Hope that helps.

Avi Craimer

RE: Why is there not a greater emphasis on getting higher Jhanas in Vipassa
Answer
3/16/14 7:26 PM as a reply to Avi Craimer.
Thanks for the reply. I think I know what you mean. I can go to 3rd Jhana (possibly by not too strict definitions). I do see in myself a fascination with and an attachment to it. The calmness is tempting. And I do see my mind wanting to get there. It's actually pretty easy for me to get there, almost like the mind falls into it. The first time I had a strong experience it did change my reality a little bit. Although it wouldn't be completely wrong to say in good ways. The question there is, is it bad in itself to change your reality. (here is my post about it link)

I do have personal issues that I'm making progress on but I don't think I'm ready to go in that hard. Although I'm closer than before. Maybe I'll ease the concentration a little bit? At the same time, I feel that the calmness and peace I get is healing to some extent. Or is it like a drug that's making me addicted to it? What do you think?

Also any tips you would have about using concentration practices for personal healing would be greatly appreciated. Thanks.

RE: Why is there not a greater emphasis on getting higher Jhanas in Vipassa
Answer
3/17/14 12:59 AM as a reply to FM Cetin.
Trial And Error:
Thanks for the reply. I think I know what you mean. I can go to 3rd Jhana (possibly by not too strict definitions). I do see in myself a fascination with and an attachment to it. The calmness is tempting. And I do see my mind wanting to get there. It's actually pretty easy for me to get there, almost like the mind falls into it.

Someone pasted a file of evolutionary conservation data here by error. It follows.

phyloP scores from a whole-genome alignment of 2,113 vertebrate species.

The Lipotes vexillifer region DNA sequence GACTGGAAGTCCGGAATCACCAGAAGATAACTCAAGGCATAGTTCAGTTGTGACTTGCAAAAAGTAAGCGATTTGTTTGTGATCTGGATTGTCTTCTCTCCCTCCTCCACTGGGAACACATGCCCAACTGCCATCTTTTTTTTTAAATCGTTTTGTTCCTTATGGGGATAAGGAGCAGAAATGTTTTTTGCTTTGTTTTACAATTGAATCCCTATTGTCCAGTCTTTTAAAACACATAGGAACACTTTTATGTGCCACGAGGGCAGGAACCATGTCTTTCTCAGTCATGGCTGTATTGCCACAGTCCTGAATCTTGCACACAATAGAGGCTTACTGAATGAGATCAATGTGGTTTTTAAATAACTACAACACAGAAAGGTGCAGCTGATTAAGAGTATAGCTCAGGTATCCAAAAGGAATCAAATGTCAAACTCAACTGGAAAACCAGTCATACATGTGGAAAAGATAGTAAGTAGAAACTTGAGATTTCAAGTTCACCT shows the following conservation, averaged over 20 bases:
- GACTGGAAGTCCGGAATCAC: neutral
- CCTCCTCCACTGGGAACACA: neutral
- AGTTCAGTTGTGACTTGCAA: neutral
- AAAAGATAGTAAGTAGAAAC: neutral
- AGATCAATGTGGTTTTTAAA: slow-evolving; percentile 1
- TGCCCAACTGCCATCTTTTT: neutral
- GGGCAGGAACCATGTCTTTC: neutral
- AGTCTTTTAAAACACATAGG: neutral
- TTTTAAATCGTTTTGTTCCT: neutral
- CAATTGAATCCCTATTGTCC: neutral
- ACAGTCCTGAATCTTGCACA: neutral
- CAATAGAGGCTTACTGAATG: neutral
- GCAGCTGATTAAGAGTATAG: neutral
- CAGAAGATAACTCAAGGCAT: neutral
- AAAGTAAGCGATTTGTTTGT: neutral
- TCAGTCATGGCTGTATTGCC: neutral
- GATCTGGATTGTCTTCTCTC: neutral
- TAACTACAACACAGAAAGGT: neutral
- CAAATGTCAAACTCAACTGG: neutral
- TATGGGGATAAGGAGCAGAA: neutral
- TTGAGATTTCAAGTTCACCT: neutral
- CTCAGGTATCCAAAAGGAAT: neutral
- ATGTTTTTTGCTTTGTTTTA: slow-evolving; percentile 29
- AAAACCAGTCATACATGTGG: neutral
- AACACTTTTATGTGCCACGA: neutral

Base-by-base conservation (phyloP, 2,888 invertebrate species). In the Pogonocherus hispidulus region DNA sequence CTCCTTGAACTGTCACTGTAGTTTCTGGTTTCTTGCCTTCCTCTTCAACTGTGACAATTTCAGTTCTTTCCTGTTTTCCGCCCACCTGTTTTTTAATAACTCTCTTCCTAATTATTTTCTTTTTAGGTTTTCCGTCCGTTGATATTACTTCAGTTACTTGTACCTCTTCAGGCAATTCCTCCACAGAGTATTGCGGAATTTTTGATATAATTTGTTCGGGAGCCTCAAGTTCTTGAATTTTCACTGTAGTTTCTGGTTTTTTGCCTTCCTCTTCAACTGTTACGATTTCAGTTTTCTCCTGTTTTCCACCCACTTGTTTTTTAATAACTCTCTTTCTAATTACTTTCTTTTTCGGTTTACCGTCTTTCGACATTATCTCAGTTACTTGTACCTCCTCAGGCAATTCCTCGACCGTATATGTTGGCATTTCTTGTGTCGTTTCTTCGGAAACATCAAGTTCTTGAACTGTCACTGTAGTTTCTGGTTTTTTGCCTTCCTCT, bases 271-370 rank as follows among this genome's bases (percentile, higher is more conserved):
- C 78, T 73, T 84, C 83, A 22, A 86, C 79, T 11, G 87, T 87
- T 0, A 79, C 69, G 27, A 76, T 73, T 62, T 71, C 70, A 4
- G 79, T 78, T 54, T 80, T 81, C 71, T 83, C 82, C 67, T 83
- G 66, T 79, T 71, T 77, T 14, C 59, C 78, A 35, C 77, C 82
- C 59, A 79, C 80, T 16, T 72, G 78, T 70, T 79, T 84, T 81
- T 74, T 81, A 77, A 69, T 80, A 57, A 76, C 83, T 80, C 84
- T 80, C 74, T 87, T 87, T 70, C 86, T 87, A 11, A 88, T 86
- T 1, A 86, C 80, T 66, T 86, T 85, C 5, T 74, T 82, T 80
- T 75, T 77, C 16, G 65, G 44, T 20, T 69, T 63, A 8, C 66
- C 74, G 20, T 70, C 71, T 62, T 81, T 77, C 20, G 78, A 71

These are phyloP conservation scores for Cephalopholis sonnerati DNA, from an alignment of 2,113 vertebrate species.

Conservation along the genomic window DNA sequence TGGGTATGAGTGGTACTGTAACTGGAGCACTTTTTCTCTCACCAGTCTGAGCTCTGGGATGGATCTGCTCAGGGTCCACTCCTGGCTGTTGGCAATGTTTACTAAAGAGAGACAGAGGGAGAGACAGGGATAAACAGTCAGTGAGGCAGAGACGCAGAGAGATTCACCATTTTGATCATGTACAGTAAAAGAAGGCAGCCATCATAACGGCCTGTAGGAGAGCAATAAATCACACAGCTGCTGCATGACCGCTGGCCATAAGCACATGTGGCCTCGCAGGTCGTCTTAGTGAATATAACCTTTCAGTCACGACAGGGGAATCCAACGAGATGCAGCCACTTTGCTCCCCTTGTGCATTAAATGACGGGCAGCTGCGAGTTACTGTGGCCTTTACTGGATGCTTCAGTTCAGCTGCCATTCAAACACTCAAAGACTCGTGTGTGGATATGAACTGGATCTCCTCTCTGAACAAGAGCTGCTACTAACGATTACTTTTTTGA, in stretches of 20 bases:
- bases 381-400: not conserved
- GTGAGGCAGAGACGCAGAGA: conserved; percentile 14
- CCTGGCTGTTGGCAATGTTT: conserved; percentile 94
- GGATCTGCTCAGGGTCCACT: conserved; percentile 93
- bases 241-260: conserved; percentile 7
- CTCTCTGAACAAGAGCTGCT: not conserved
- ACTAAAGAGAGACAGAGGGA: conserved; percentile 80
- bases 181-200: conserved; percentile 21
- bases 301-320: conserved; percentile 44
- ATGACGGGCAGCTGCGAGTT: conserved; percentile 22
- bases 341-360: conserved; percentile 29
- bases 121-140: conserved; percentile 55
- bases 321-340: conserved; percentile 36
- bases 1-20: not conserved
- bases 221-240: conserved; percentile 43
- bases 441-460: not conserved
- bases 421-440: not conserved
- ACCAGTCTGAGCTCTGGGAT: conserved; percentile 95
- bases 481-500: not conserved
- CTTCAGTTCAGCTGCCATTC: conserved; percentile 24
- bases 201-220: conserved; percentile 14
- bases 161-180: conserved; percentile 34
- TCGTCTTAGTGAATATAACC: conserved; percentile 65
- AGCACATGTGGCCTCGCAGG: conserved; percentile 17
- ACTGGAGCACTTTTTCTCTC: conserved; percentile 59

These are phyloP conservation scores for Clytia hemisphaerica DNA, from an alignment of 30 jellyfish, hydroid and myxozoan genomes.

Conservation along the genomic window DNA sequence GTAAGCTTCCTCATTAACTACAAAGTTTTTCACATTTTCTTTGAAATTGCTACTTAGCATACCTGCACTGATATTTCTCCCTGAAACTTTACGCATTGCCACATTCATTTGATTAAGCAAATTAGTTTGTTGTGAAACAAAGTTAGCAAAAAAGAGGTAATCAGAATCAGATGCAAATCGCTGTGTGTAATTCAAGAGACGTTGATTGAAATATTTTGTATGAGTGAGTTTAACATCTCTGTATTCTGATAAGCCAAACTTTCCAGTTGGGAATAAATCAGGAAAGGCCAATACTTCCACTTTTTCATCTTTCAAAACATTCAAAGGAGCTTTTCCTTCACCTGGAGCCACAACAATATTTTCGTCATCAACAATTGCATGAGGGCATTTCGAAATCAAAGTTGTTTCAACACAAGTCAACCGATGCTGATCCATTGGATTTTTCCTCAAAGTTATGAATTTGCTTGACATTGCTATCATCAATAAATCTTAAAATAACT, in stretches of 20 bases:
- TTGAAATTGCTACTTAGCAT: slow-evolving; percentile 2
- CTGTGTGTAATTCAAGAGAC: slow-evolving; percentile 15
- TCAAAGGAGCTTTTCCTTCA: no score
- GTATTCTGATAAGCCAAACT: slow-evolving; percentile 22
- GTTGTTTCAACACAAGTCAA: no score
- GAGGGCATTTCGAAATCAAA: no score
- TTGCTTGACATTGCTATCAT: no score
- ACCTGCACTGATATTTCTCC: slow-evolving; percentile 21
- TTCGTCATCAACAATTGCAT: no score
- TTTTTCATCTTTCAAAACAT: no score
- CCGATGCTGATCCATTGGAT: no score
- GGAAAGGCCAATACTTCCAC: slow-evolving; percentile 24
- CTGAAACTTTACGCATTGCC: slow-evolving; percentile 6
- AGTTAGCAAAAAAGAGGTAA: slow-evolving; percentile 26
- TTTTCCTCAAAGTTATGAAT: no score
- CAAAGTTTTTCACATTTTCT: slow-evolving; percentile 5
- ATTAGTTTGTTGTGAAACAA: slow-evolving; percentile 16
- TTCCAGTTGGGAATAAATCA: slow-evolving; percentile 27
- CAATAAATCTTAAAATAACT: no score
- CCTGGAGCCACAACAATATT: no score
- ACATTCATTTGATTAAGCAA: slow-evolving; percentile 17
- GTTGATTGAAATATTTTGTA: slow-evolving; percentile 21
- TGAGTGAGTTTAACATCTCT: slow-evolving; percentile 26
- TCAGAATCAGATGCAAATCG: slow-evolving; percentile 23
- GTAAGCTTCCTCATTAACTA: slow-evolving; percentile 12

I didn't mean to scare you off doing concentration practice. Do the jhana for however long you decide in advance and then when the time is up resolve to leave it. If you find your mind resisting leaving, start investigating the resistance. Notice the "self" that wants to stay in jhana, notice the seductive quality of it, see the 3 characteristics in all these. Go through the jhanic factors one by one and investigate each of them. Investigating all this stuff sort of de-claws the jhana's power to seduce you. It doesn't mean that the jhana won't still be pleasant and have a positive causal effect on your mind and body, it will, but this pleasure and good feeling won't feel as sticky. In my experience the investigation also helps make jhana stronger as you gain more mastery of the elements that make it up. Becoming less attracted to the jhanic factors helps you focus more single pointedly on the object in access concentration which in turn helps make the jhanas based on the object deeper. So it's all a virtuous cycle.